In Fort Worth, of course, the vast majority of people here are Conservative Republicans who pride themselves on their bumper stickers indicating which pricey christian private school they send their children. I’m in a FreeThinkers group and love the conversation there – though we tend to agree with each other most of the time. But living in Fort Worth does at times make me yearn for the ubiquitous open-mindedness of Austin’s citizens and bar patrons.

Living in a town like this or on my sister’s street in Houston constantly begs the question of appropriatenessĀ  of political debate. I’m outspoken and have little need for the approval of others, but also don’t have very tight relationships with my neighbors. When my sister’s neighbor across the street exclaimed, “Democrats suck!”, it was clear that arguing with the person would be unproductive and even less enjoyable. So why even threaten a relationship with a good neighbor, however politically bassackward they may be? It’s a question that will last through the ages.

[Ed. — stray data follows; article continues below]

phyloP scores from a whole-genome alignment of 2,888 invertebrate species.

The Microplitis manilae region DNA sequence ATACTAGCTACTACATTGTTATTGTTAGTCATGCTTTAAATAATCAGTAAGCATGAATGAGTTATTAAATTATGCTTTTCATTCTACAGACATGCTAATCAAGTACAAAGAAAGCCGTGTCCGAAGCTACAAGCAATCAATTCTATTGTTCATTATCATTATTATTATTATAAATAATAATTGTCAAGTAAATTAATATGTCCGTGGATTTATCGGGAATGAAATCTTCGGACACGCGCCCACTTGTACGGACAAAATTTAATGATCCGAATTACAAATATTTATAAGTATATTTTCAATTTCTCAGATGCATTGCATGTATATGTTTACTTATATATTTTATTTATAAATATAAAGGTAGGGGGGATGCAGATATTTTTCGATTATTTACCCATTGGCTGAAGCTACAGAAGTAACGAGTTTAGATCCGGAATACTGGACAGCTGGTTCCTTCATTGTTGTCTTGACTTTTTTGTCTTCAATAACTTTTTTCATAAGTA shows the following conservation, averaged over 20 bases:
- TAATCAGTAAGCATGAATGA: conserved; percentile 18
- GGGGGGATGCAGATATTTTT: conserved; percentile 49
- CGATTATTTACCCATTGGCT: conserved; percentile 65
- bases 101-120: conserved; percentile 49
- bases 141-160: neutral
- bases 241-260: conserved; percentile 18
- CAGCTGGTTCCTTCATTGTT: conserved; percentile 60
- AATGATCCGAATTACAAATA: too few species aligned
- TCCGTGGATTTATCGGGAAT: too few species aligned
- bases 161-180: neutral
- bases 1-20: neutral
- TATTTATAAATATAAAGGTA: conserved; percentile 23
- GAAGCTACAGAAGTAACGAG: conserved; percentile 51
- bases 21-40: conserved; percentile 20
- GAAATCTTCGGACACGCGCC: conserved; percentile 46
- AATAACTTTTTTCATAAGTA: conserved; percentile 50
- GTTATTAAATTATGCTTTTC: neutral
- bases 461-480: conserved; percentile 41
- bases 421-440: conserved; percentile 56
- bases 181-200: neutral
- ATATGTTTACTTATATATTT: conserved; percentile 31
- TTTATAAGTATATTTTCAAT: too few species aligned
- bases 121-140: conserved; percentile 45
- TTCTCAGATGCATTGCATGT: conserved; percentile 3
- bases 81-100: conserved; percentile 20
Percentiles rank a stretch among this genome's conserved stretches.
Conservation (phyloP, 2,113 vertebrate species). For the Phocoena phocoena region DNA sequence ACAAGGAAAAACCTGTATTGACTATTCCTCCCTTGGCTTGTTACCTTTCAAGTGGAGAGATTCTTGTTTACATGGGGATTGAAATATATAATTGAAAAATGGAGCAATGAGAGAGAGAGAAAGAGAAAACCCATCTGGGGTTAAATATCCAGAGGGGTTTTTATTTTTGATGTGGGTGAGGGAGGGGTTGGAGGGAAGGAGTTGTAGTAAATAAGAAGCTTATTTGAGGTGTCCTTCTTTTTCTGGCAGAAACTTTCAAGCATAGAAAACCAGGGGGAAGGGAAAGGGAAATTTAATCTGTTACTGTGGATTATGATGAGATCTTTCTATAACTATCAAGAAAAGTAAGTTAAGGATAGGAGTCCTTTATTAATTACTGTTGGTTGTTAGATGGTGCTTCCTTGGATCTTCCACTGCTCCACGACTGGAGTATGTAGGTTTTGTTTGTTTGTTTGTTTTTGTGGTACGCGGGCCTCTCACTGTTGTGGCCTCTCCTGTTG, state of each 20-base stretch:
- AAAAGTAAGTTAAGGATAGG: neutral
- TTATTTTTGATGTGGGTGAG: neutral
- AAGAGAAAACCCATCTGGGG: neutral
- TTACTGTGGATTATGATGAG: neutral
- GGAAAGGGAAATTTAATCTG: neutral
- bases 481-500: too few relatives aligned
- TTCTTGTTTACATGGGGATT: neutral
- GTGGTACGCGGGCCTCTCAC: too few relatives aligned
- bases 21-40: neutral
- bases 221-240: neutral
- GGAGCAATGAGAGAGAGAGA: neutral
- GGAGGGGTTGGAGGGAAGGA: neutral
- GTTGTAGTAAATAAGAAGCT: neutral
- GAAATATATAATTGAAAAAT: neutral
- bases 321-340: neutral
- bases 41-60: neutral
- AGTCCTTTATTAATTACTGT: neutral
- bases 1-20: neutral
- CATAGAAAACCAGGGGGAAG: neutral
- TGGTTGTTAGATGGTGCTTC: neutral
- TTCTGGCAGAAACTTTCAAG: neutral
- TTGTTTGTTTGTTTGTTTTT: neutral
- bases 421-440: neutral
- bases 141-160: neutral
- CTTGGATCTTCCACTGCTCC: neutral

In a previous blog, I discussed that our unwillingness to insert politics in “polite” conversation inhibits progress and stymies debate which is essential to a healthy democracy. We look to intellectual debate to be worthwhile, fulfill us, get our blood pumping, have fun, learn new things and test our acquired knowledge – not to wear us down, leave us worn and ragged and hopeless.

So, when is arguing with Republicans worth it? Here’s my hypothesis:

Arguing with Republicans is always worth it if they’re informed. Most of the Republicans I know are fairly well-informed, though most of them are also not regular church goers. I don’t know if that has anything to do with it, I just thought I’d put that out there. And while arguing with uninformed Republicans is akin to taking candy from a baby, it’s about as productive and fun as preparing for a triathlon by playing golf. I leave those discussions thinking, “What a dumbass!” rather than, “Oooh, that’s something to think about” or “That was fun” or “I shouldn’t drink so much if I’m going to have to recall shit from my AP History class.”